Security daily (27-05-2021)

How to implement a hybrid PKI solution on AWS

As customers migrate workloads into Amazon Web Services (AWS) they may be running a combination of on-premises and cloud infrastructure. When certificates are issued to this infrastructure, having a common root of trust to the certificate hierarchy allows for consistency and interoperability of the Public Key Infrastructure (PKI) solution. In this blog post, I am […] (AWS Security Blog)

054| Ransomware Incident Response and the Role of Readiness

The fallout from a ransomware attack is every organization's worst nightmare. But it doesn't necessarily have to be, if you can respond to an attack effectively. As our guests explain, there are things companies can be doing in advance to ensure a proactive response to ransomware when it happens, and to reduce the impact to the company. Incident response experts Jordan LaRose and Matt Lawrence of F-Secure join the show to discuss. Links: Episode 54 transcript Whitepaper - Incident Readiness: Preparing a Proactive Response to Attacks Webinar recording - Preparing for Success in Incident Response: Stories from the Frontline   (Cyber Security Sauna)

Pulse Secure VPN hacking also hit transportation, telecom firms, FireEye says

A sprawling Chinese espionage operation against U.S. and European government organizations extends to additional commercial sectors than previously known and involves four new hacking tools, security firm FireEye said Thursday. All told, two China-linked groups — and other hackers that investigators did not name — are exploiting virtual private network software in breaches that have touched the transportation and telecommunication sectors, according to FireEye. The firm had previously only named the defense, financial and government sectors as affected by the breaches. The attackers are exploiting popular VPN software known as Pulse Connect Secure to burrow into networks and steal sensitive data. Many of the breached organizations “operate in verticals and industries aligned with Beijing’s strategic objectives” that are outlined in the Chinese government’s latest “Five Year Plan” for economic growth, according to Mandiant, FireEye’s incident response arm. The majority of the intrusions have been carried out by a group called […] The post Pulse Secure VPN hacking also hit transportation, telecom firms, FireEye says appeared first on CyberScoop. (CyberScoop)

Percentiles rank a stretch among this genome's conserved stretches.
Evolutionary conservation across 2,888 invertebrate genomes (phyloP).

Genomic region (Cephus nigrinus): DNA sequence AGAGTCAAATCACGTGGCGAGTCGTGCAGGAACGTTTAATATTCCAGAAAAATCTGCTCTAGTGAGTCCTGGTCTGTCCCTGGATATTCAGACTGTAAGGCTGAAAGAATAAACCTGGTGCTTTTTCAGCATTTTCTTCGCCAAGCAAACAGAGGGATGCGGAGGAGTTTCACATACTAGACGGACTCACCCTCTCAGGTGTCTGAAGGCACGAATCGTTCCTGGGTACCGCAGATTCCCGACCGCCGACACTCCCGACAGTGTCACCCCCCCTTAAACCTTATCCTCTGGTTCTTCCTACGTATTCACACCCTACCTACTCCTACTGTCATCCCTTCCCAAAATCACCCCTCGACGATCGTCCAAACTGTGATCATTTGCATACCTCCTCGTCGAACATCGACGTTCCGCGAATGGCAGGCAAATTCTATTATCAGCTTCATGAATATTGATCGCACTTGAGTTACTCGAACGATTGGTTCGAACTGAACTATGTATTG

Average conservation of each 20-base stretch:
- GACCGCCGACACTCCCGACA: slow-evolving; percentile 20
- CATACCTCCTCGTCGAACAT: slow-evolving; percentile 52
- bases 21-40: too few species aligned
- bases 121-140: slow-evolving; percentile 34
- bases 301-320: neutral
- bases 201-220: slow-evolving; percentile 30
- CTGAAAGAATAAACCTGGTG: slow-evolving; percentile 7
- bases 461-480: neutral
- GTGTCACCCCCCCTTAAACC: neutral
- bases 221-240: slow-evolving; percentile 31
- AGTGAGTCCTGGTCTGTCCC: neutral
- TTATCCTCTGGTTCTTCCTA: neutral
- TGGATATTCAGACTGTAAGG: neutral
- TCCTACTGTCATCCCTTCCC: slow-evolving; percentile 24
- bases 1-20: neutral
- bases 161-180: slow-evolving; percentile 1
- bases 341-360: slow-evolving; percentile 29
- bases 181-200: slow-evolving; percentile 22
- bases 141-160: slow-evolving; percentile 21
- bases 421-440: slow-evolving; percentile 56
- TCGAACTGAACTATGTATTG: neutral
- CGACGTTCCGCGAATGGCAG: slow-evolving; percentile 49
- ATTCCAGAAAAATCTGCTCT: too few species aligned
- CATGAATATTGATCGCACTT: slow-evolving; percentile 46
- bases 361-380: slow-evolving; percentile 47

Hackers target Japanese government, transportation entities

Hackers have been going after Japanese government departments and transportation entities in recent days, according to local reporting. The hackers reportedly infiltrated Fujitsu’s software-as-a-service platform, ProjectWEB. Approximately 76,000 email addresses from the land, infrastructure and transport ministry have leaked, according to the Japanese Broadcasting Corporation (NHK). The hackers also reportedly obtained data on the ministry’s internal mail and internet settings. The hackers have targeted the software at the Narita Airport to steal air traffic control data, NHK reported. Japan’s Embassy in the U.S. did not immediately return request for comment. Fujitsu said in an announcement it suspended its service to probe further into the “unauthorized access from a third party.” Chief Cabinet Secretary Kato Katsunobu said that the cybersecurity center’s operations are not compromised, according to NHK. The incident comes just months before Japan prepares to host the Summer Olympics, which are a perennial hacking target. Hackers working at the […] The post Hackers target Japanese government, transportation entities appeared first on CyberScoop. (CyberScoop)

Cozy Bear revisits one of its greatest hits, researchers say: election skulduggery

It looks like the Russian government-linked hacking group Cozy Bear is back in the election trickery business. The security firm Volexity publicized a spearphishing campaign on Thursday that it identified only days ago, a scheme that uses an election fraud document as a lure. The emails purport to be from the the United States Agency for International Development, with targets including government agencies, research institutions and nongovernmental organizations in the U.S. and Europe. Volexity said it had concluded, with moderate confidence, that Cozy Bear — the group also known as APT29 or the Dukes — was behind the emails. If true, it would be a return to an old favorite subject for Cozy Bear, which the U.S. government and others implicated in the 2016 hacks of the Democratic National Committee and Hillary Clinton’s presidential campaign, among other election interference efforts. More recently, Cozy Bear has garnered attention from the Biden […] The post Cozy Bear revisits one of its greatest hits, researchers say: election skulduggery appeared first on CyberScoop. (CyberScoop)

Possible Chinese hackers pose as UN, human rights group to eavesdrop on beleaguered Uyghur population